Combining Colored Quarks

Quarks, the building blocks of hadrons (baryons and mesons), exist in six different flavors, namely up (u), down (d), strange (s), charm (c), bottom (b), and top (t), along with their corresponding antiquarks. For each flavor, there exist three possible colors, designated red, blue, and green. These have nothing to do with actual visible colors but, as you will see, the way in which they combine is highly suggestive of the behavior of colored lights. The corresponding antiquarks have colors designated as anti-red, anti-green, and anti-blue. These behave, in fact, quite analogously to cyan, magenta, and yellow, respectively, the associated complementary colors in conventional optics.
Color constitutes a type of "charge" for the strong interactions responsible for nuclear forces. You can imagine that quarks of different colors attract while those with the same color repel. (This is a gross simplification since quark interactions are highly complex and depend also on spins and energies.) The theory of quark color interactions is called "quantum chromodynamics", in analogy with quantum electrodynamics.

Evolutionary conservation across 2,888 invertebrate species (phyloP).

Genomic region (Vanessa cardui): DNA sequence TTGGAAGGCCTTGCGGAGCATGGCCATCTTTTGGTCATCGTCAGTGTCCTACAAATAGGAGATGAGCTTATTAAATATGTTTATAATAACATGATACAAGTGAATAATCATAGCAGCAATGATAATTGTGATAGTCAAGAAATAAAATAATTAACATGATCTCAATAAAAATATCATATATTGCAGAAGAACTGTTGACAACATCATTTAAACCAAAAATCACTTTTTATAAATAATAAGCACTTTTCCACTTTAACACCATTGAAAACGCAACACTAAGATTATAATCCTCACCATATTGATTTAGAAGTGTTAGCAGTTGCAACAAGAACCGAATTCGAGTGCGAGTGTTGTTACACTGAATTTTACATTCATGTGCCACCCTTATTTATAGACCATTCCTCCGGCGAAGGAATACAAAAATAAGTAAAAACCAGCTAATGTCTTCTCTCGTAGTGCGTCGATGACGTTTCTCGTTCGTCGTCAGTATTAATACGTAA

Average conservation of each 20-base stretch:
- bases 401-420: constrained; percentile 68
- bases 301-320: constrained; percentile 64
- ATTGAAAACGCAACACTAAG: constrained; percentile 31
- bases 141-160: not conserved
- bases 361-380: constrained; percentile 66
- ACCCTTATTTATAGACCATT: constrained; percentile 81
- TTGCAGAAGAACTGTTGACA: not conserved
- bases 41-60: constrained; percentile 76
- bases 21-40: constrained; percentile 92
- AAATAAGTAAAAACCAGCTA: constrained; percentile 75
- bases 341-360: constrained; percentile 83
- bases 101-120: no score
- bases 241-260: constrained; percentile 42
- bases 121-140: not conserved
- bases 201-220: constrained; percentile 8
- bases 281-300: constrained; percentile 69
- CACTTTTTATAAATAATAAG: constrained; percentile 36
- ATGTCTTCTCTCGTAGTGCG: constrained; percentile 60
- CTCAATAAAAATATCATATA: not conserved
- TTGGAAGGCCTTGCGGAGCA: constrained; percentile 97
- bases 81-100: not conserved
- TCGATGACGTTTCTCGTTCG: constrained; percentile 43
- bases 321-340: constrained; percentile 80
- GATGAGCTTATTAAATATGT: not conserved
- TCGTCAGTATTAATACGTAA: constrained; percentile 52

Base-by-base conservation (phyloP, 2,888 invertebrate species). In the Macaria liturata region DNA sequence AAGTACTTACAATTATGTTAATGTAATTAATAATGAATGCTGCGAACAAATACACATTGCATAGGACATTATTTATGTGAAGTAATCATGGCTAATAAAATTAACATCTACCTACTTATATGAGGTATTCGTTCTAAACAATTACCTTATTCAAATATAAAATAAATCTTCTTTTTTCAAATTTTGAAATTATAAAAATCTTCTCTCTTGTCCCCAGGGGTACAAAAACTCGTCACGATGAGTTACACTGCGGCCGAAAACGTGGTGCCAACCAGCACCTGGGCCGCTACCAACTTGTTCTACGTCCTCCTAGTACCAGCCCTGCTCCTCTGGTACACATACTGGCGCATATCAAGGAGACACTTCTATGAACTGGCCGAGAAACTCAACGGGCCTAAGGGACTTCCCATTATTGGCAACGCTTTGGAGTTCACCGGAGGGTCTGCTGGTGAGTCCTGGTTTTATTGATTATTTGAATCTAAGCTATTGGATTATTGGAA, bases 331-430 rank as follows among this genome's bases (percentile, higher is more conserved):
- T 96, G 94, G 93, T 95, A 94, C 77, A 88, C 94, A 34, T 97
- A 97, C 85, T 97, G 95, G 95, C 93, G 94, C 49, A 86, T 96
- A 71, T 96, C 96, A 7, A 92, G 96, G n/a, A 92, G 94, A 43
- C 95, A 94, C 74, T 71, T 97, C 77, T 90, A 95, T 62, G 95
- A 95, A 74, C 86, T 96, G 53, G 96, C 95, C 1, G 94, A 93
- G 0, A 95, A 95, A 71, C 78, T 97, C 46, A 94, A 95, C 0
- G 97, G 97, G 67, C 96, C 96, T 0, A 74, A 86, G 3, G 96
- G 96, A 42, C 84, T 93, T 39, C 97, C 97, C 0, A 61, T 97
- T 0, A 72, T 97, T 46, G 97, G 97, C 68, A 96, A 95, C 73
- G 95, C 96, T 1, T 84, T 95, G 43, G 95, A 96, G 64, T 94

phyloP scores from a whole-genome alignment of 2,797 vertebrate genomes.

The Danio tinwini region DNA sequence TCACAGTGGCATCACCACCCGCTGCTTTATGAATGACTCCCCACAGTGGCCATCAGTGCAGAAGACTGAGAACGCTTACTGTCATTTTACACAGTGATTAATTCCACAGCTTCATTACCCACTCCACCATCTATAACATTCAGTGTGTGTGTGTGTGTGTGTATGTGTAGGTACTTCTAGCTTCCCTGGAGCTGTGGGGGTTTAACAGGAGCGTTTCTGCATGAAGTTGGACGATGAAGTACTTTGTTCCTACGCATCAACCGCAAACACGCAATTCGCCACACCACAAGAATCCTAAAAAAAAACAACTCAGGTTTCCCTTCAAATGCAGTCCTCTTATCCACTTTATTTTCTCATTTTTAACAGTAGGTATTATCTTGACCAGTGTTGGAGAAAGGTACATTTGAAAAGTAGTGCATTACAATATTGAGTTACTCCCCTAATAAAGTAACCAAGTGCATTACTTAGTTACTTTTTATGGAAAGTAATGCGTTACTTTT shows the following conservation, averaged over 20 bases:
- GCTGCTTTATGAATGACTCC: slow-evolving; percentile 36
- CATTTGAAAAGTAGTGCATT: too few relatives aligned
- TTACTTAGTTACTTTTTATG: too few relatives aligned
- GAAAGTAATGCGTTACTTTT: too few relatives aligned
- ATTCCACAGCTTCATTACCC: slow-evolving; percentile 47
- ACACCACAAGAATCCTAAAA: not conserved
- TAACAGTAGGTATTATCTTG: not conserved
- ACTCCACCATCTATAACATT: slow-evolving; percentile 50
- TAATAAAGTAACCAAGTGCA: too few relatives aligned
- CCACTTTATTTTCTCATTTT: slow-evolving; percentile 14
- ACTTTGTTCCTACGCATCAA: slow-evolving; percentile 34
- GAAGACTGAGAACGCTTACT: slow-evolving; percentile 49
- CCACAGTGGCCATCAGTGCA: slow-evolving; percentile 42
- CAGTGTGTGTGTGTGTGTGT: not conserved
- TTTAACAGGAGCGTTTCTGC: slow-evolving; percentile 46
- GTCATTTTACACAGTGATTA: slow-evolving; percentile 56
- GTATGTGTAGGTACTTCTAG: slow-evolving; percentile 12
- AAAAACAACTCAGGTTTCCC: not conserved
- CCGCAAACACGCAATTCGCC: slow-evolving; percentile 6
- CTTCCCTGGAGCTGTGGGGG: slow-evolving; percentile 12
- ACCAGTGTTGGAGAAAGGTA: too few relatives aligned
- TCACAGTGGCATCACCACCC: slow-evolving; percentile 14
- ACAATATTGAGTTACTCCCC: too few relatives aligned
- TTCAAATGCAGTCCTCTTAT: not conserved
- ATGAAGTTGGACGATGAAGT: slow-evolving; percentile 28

Free quarks have never been isolated, despite years of heroic experimental efforts. This can be restated in terms of quantum chromodynamics as the proposition that only color-neutral particles can exist. A color-neutral combination of red, green, and blue quarks can be assembled into a baryon. Alternatively, the combination of a given color and its anticolor, for example red and anti-red, produces a meson. Quarks continually change colors through their interaction with gluons, the gauge particles for the strong interaction. The quark in a meson actually contains a linear combination of red, green, blue. The companion antiquark correspondingly exhibits an admixture of anticolors.
In this Demonstration, you can assemble hadrons by various combinations of the six colored quarks and antiquarks. Three quarks will produce a color-neutral baryon, which displays as white. Three antiquarks will give you a color-neutral antibaryon, which displays as black. Any combination of quarks with their antiquarks (one, two, or three pairs) produces a color-neutral meson, which displays as gray.
The additive color behavior is precisely the same as that involving red, green, blue, cyan, magenta, and yellow.


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Snapshot 1: An incomplete hadron containing red and green quarks. No particle with a net color can exist. Adding a blue quark gives the color-neutral baryon in the thumbnail.
Snapshot 2: A color-neutral antibaryon, combining anti-red, anti-green, and anti-blue.
Snapshot 3: A color-neutral meson. Additional color-anticolor pairs can be added.
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